Shortly before the U.S. assault began, insurgents fired a mortar at a hydroelectric dam facility near Haditha where hundreds of Marines are based.

"Hold on, we'll be there in a minute," yelled Marine Sgt. Shawn Bryan, of Albuquerque, N.M., assigned to the 3rd Marine Battalion, from a platform on the dam as Marines scrambled into vehicles to try to locate the attackers.

U.S. officials said they hoped their presence would allow locals to feel safe enough to provide tips to the military.

"The people out there know who wrecked the hospital and those who target their power source," said Urquhart, referring to the dam that is said to provide about a third of Iraq's electricity.

Several other attacks have occurred in Haditha this year, including the April 17 killing of a police chief and the discovery three days later of the bodies of 19 fishermen. U.S. military officials say it's unclear if the fishermen were killed in a tribal dispute or by insurgents.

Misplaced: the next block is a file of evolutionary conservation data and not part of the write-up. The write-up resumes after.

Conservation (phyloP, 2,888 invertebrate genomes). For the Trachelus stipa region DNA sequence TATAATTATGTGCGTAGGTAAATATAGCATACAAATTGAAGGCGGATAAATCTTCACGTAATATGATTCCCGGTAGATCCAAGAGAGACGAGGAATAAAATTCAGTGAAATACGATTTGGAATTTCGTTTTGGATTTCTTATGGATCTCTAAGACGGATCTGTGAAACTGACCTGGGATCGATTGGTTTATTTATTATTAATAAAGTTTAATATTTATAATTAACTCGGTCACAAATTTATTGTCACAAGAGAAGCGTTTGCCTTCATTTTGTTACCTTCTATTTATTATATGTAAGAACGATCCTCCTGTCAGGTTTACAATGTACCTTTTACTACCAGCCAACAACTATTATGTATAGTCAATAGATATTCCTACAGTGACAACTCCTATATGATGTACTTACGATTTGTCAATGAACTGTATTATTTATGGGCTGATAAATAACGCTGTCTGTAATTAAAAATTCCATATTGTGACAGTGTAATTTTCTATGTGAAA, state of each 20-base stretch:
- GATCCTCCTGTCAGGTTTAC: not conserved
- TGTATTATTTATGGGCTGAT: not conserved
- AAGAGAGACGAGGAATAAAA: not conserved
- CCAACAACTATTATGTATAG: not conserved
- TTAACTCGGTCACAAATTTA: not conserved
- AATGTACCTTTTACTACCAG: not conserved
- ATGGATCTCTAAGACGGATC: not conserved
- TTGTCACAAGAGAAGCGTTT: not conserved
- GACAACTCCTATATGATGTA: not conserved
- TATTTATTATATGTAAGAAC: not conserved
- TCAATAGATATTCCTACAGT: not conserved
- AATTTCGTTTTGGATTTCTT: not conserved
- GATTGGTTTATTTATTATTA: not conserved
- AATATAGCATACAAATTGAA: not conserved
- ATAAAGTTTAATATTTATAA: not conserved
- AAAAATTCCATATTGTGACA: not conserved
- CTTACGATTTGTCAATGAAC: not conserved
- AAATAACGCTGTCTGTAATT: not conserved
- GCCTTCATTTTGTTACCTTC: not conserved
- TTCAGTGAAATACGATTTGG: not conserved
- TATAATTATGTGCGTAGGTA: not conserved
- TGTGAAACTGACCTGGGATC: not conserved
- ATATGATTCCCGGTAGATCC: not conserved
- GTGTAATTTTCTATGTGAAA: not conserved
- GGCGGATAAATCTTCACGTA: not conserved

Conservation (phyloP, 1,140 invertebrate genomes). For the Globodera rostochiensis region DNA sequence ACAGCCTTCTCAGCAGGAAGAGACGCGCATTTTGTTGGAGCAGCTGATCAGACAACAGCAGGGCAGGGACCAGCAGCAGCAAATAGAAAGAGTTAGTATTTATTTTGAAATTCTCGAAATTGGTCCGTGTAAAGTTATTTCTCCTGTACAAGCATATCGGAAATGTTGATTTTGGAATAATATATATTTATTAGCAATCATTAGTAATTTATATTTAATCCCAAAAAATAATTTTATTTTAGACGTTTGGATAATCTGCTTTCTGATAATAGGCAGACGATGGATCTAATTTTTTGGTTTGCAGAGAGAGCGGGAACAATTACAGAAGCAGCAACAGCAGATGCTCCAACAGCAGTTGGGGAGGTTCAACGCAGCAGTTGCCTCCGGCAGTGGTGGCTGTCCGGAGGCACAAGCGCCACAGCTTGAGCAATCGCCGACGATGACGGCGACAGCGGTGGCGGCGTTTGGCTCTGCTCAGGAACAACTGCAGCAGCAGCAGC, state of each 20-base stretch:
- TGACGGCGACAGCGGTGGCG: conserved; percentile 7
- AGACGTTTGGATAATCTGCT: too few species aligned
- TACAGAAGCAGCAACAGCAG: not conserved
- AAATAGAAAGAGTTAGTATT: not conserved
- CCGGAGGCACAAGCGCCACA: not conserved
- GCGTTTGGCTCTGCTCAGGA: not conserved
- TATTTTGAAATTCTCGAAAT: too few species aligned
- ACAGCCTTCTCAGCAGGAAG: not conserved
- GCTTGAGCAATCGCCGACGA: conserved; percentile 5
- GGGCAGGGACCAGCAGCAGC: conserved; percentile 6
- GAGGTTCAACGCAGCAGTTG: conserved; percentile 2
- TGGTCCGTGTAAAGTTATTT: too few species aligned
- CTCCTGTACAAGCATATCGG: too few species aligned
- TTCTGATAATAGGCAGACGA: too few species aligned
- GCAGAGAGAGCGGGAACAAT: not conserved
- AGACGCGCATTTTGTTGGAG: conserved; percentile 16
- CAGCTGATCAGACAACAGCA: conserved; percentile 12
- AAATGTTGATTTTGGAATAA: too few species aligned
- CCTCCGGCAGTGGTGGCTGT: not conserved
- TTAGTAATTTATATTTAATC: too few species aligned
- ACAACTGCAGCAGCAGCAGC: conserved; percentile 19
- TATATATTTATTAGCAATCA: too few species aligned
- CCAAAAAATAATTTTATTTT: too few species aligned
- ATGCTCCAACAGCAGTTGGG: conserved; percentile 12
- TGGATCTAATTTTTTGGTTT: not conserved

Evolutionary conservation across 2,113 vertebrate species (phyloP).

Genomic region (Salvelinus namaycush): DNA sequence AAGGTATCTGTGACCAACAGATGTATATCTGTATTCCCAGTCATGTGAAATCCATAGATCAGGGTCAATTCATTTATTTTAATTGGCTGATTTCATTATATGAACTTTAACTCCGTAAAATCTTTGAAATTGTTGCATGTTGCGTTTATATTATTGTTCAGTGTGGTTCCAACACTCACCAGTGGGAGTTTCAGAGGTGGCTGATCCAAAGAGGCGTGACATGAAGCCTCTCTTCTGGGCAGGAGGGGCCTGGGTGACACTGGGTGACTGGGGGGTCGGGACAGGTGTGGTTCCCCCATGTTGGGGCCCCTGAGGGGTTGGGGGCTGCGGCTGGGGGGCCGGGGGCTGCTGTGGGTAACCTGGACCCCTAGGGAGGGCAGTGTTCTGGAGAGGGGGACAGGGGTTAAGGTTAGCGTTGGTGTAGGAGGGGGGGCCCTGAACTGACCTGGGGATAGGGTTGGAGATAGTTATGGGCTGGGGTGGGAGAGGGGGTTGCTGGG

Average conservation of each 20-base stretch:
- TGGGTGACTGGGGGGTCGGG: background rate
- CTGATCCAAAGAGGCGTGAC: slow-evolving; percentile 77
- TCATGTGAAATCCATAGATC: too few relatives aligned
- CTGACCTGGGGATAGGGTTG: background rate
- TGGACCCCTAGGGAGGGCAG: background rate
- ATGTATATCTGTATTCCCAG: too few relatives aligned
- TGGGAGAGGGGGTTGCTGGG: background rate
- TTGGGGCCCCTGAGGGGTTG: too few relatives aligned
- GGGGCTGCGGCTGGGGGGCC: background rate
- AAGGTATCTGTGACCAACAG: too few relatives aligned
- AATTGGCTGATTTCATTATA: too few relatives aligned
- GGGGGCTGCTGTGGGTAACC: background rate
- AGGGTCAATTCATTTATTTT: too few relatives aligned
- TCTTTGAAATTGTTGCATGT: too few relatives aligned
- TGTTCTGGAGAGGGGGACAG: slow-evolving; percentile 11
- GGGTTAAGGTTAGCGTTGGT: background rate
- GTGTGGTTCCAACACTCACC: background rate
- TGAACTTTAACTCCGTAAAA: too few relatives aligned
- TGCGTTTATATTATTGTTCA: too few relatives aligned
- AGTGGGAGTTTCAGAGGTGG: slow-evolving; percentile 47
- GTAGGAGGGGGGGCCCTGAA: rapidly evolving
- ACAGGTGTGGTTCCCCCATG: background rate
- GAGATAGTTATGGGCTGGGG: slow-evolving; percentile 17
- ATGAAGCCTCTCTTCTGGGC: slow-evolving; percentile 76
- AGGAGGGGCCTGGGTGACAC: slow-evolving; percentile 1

Haditha lies along a major highway used by travelers moving from western Iraq to major cities such as Mosul and Baghdad in the central and northern parts of the country.

In another development, Iraqi security forces have killed Sabhan Ahmad Ramadan, a senior aide to al-Zarqawi in northern Iraq, the government said Wednesday. The announcement came a day after a Web statement in the name the group said that al-Zarqawi had been wounded. But U.S. officials cautioned they did not know if the posting was authentic and privately said the information also may have been designed to purposely mislead.